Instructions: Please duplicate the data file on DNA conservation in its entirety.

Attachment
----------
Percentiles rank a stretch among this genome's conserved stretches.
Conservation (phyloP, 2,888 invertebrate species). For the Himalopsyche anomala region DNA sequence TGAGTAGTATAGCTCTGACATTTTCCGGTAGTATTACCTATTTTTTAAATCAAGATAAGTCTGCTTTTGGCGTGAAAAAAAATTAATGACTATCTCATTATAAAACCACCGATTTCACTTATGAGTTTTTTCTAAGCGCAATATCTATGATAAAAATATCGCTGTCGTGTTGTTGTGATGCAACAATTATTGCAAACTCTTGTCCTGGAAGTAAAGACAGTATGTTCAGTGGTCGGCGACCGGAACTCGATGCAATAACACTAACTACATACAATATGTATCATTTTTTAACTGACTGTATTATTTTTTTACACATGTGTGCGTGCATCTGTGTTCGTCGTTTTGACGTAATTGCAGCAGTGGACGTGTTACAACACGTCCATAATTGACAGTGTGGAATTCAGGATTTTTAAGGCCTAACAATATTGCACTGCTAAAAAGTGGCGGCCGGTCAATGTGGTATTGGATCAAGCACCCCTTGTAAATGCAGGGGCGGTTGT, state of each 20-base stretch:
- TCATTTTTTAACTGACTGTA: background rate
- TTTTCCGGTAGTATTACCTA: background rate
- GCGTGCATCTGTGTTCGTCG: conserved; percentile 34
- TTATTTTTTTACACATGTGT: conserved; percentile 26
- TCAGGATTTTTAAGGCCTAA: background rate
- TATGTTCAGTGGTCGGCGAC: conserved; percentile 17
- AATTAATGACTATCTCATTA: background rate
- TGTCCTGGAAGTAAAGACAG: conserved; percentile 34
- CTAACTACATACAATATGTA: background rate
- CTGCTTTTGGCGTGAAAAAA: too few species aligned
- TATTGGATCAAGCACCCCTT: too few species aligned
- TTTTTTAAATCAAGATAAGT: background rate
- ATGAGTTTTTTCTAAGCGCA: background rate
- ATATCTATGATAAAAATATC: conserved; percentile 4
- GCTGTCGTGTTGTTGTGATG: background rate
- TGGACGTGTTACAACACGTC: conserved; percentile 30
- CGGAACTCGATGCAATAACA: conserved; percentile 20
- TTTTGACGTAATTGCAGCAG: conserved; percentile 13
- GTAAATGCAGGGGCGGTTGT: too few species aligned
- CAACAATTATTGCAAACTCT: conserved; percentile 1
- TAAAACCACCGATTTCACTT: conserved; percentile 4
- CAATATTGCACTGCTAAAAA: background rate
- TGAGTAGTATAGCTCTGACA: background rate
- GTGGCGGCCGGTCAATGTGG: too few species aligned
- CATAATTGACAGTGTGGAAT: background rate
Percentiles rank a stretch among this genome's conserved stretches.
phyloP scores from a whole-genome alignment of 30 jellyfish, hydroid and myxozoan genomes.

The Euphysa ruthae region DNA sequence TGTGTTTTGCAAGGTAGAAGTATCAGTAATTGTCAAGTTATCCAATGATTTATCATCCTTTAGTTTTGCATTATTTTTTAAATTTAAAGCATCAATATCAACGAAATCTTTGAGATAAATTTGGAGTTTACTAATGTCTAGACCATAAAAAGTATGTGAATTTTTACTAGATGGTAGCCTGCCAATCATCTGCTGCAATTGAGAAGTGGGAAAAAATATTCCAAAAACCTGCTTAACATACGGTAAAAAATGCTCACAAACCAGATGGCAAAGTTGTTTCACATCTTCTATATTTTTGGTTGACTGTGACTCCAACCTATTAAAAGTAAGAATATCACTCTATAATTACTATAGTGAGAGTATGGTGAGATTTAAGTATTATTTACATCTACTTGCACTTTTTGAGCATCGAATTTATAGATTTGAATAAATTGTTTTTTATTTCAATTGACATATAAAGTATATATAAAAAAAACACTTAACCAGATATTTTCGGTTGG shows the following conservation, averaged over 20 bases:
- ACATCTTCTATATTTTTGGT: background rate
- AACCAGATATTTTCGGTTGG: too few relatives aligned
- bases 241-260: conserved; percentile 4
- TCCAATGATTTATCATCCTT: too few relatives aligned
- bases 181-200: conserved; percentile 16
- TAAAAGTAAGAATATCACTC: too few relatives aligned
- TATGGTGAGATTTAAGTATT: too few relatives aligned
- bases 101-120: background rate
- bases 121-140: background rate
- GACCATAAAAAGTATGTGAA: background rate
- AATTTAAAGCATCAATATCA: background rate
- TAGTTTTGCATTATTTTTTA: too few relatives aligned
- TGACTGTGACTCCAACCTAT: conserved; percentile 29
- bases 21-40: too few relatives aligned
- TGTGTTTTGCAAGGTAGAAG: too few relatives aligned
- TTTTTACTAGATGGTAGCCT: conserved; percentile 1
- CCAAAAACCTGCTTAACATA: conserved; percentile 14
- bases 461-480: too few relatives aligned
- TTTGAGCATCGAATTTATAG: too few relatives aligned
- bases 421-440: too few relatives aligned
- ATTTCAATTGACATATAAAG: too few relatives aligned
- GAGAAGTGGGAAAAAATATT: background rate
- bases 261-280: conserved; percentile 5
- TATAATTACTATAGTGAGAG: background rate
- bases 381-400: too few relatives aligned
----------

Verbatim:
Percentiles rank a stretch among this genome's conserved stretches.
Conservation (phyloP, 2,888 invertebrate species). For the Himalopsyche anomala region DNA sequence TGAGTAGTATAGCTCTGACATTTTCCGGTAGTATTACCTATTTTTTAAATCAAGATAAGTCTGCTTTTGGCGTGAAAAAAAATTAATGACTATCTCATTATAAAACCACCGATTTCACTTATGAGTTTTTTCTAAGCGCAATATCTATGATAAAAATATCGCTGTCGTGTTGTTGTGATGCAACAATTATTGCAAACTCTTGTCCTGGAAGTAAAGACAGTATGTTCAGTGGTCGGCGACCGGAACTCGATGCAATAACACTAACTACATACAATATGTATCATTTTTTAACTGACTGTATTATTTTTTTACACATGTGTGCGTGCATCTGTGTTCGTCGTTTTGACGTAATTGCAGCAGTGGACGTGTTACAACACGTCCATAATTGACAGTGTGGAATTCAGGATTTTTAAGGCCTAACAATATTGCACTGCTAAAAAGTGGCGGCCGGTCAATGTGGTATTGGATCAAGCACCCCTTGTAAATGCAGGGGCGGTTGT, state of each 20-base stretch:
- TCATTTTTTAACTGACTGTA: background rate
- TTTTCCGGTAGTATTACCTA: background rate
- GCGTGCATCTGTGTTCGTCG: conserved; percentile 34
- TTATTTTTTTACACATGTGT: conserved; percentile 26
- TCAGGATTTTTAAGGCCTAA: background rate
- TATGTTCAGTGGTCGGCGAC: conserved; percentile 17
- AATTAATGACTATCTCATTA: background rate
- TGTCCTGGAAGTAAAGACAG: conserved; percentile 34
- CTAACTACATACAATATGTA: background rate
- CTGCTTTTGGCGTGAAAAAA: too few species aligned
- TATTGGATCAAGCACCCCTT: too few species aligned
- TTTTTTAAATCAAGATAAGT: background rate
- ATGAGTTTTTTCTAAGCGCA: background rate
- ATATCTATGATAAAAATATC: conserved; percentile 4
- GCTGTCGTGTTGTTGTGATG: background rate
- TGGACGTGTTACAACACGTC: conserved; percentile 30
- CGGAACTCGATGCAATAACA: conserved; percentile 20
- TTTTGACGTAATTGCAGCAG: conserved; percentile 13
- GTAAATGCAGGGGCGGTTGT: too few species aligned
- CAACAATTATTGCAAACTCT: conserved; percentile 1
- TAAAACCACCGATTTCACTT: conserved; percentile 4
- CAATATTGCACTGCTAAAAA: background rate
- TGAGTAGTATAGCTCTGACA: background rate
- GTGGCGGCCGGTCAATGTGG: too few species aligned
- CATAATTGACAGTGTGGAAT: background rate
Percentiles rank a stretch among this genome's conserved stretches.
phyloP scores from a whole-genome alignment of 30 jellyfish, hydroid and myxozoan genomes.

The Euphysa ruthae region DNA sequence TGTGTTTTGCAAGGTAGAAGTATCAGTAATTGTCAAGTTATCCAATGATTTATCATCCTTTAGTTTTGCATTATTTTTTAAATTTAAAGCATCAATATCAACGAAATCTTTGAGATAAATTTGGAGTTTACTAATGTCTAGACCATAAAAAGTATGTGAATTTTTACTAGATGGTAGCCTGCCAATCATCTGCTGCAATTGAGAAGTGGGAAAAAATATTCCAAAAACCTGCTTAACATACGGTAAAAAATGCTCACAAACCAGATGGCAAAGTTGTTTCACATCTTCTATATTTTTGGTTGACTGTGACTCCAACCTATTAAAAGTAAGAATATCACTCTATAATTACTATAGTGAGAGTATGGTGAGATTTAAGTATTATTTACATCTACTTGCACTTTTTGAGCATCGAATTTATAGATTTGAATAAATTGTTTTTTATTTCAATTGACATATAAAGTATATATAAAAAAAACACTTAACCAGATATTTTCGGTTGG shows the following conservation, averaged over 20 bases:
- ACATCTTCTATATTTTTGGT: background rate
- AACCAGATATTTTCGGTTGG: too few relatives aligned
- bases 241-260: conserved; percentile 4
- TCCAATGATTTATCATCCTT: too few relatives aligned
- bases 181-200: conserved; percentile 16
- TAAAAGTAAGAATATCACTC: too few relatives aligned
- TATGGTGAGATTTAAGTATT: too few relatives aligned
- bases 101-120: background rate
- bases 121-140: background rate
- GACCATAAAAAGTATGTGAA: background rate
- AATTTAAAGCATCAATATCA: background rate
- TAGTTTTGCATTATTTTTTA: too few relatives aligned
- TGACTGTGACTCCAACCTAT: conserved; percentile 29
- bases 21-40: too few relatives aligned
- TGTGTTTTGCAAGGTAGAAG: too few relatives aligned
- TTTTTACTAGATGGTAGCCT: conserved; percentile 1
- CCAAAAACCTGCTTAACATA: conserved; percentile 14
- bases 461-480: too few relatives aligned
- TTTGAGCATCGAATTTATAG: too few relatives aligned
- bases 421-440: too few relatives aligned
- ATTTCAATTGACATATAAAG: too few relatives aligned
- GAGAAGTGGGAAAAAATATT: background rate
- bases 261-280: conserved; percentile 5
- TATAATTACTATAGTGAGAG: background rate
- bases 381-400: too few relatives aligned